By Greg Hill-Turner
It is a tragedy that Moonlight, Barry Jenkins’ soulful, absorbing study of black queer identity on the streets of Miami, will likely be best remembered as “the film the Oscars got wrong”. In an outrageous mishap already passed into living legend, Hollywood icons Warren Beatty and Faye Dunaway (also famous for a timely insight into the state of the union with 1967’s Bonnie and Clyde) were handed the wrong envelope, leading the swooningly romantic musical La La Land to be announced as Best Picture. A seemingly endless length of time followed before someone had the guts to admit there had been a dreadful, vaguely hilarious mistake. It was Moonlight, a ground-breaking $1.5 million indie lucky to ever receive a theatrical release, that had won the top prize.
This bizarre turn of events has, somewhat unsurprisingly, overshadowed the titanic achievement such a win represents. The first film directed by a black filmmaker to earn Oscars’ top prize, Moonlight captures with extraordinary clarity and grace the wealth of experience packed into a life few in this audience will ever know. It is a film in constant search of the finer details, the apparently insignificant moments that can last a lifetime. It’s no accident that the film’s finale refers directly back to the protagonist’s sexual awakening 10 years prior. In Jenkins’ strictly linear coming-of-age narrative, it is fleeting expressions of love and acceptance which inform who we grow up to become. You couldn’t ask for a more singular, vibrantly impactful film, nor a more deserving winner.
Moonlight plays like a sweeping, deeply felt symphony, pitched to a captivating tempo before cascading into a roaringly affecting crescendo. The film takes place over three distinct points in the life of Chiron, a young black kid growing up in contemporary Miami, as he attempts to reconcile his burgeoning sexuality with the masculine posturing of his peers. The first segment is largely dominated by an Oscar-winning Mahershala Ali as Juan, an empathetic drug dealer caught between caring for this lost soul and profiting off his mother’s crack addiction. It’s likely a star-making turn for the consistently reliable character actor, having previously made his name on Netflix’s House of Cards and superhero drama Luke Cage. Juan’s absence hangs over the following two acts as Chiron slowly assuages further from his true self, captured through extraordinary performances by newcomers Ashton Sanders and Trevante Rhodes.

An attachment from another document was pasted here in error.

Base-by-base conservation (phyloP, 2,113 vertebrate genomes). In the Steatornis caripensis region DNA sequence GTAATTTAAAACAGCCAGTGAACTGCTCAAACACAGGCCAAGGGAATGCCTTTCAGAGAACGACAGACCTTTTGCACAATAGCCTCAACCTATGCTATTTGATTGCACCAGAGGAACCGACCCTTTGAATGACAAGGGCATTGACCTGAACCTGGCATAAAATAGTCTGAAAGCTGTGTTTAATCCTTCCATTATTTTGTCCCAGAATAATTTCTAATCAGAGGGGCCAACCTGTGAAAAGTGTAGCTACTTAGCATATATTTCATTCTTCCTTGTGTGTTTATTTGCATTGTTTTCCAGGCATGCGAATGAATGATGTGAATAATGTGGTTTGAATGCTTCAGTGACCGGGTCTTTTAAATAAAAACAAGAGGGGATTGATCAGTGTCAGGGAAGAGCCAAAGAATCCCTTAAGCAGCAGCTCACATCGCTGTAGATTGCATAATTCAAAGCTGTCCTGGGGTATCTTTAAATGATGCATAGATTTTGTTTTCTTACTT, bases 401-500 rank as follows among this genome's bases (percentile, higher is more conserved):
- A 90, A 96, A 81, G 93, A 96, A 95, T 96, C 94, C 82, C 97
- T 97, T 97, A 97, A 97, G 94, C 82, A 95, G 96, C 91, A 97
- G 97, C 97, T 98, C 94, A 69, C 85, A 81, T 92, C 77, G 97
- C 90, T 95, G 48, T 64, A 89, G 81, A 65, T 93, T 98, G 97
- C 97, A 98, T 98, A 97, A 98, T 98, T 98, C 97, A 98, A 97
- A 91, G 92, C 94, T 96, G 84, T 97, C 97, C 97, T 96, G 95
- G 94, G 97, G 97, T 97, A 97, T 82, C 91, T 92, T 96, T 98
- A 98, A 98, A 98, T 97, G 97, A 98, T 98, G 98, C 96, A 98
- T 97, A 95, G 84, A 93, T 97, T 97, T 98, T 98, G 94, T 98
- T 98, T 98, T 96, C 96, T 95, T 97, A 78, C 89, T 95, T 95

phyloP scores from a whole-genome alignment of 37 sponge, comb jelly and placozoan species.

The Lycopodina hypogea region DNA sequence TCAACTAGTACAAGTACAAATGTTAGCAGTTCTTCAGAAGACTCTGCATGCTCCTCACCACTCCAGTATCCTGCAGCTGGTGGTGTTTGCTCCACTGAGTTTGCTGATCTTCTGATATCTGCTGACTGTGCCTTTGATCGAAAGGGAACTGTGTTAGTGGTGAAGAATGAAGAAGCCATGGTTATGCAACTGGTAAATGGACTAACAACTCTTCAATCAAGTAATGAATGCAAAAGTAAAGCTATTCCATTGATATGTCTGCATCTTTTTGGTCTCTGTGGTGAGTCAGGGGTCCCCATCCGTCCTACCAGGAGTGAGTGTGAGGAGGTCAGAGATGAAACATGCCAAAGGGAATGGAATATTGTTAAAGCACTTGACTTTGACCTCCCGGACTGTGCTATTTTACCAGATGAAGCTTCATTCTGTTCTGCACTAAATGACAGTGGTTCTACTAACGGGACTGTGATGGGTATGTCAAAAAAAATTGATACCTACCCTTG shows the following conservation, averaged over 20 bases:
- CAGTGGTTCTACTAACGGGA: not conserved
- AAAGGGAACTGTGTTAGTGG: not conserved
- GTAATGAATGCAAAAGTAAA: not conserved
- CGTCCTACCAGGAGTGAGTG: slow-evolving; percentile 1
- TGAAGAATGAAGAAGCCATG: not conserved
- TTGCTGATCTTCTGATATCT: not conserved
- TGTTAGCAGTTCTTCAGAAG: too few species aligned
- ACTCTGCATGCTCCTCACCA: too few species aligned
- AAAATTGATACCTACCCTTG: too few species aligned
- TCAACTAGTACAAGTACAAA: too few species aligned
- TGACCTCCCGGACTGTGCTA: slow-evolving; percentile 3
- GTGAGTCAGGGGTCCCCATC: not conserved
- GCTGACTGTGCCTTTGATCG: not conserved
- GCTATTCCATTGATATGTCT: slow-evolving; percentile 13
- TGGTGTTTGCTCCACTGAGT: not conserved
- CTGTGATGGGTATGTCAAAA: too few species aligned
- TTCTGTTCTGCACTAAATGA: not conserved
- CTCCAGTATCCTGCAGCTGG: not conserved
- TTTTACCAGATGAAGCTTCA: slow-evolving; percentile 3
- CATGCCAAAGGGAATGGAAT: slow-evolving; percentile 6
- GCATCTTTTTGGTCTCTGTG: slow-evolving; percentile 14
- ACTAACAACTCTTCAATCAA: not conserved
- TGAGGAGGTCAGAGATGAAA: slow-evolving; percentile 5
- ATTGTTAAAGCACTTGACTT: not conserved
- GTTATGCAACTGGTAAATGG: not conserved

The most staggering transformation occurs between the middle and final chapters, with Chiron adopting the distinctive look, demeanour and occupation of Juan; the only legitimate male role model he’s ever known. Rhodes is afforded the film’s most challenging role, conveying with astonishing humanity the fragile persona Chiron has erected around himself, and just how quickly it can come crashing down.
Moonlight is a movie that revels in its specificity. Loosely based on a semi-biographical play from Tarell McCraney, who co-wrote the screenplay with Jenkins, it is a heart-melting, visually stunning evocation of a time, place and group too often ignored by mainstream cinema. An administrative error may have soiled its defining moment in the popular zeitgeist, but this extraordinary masterwork will live on long after the headlines have run.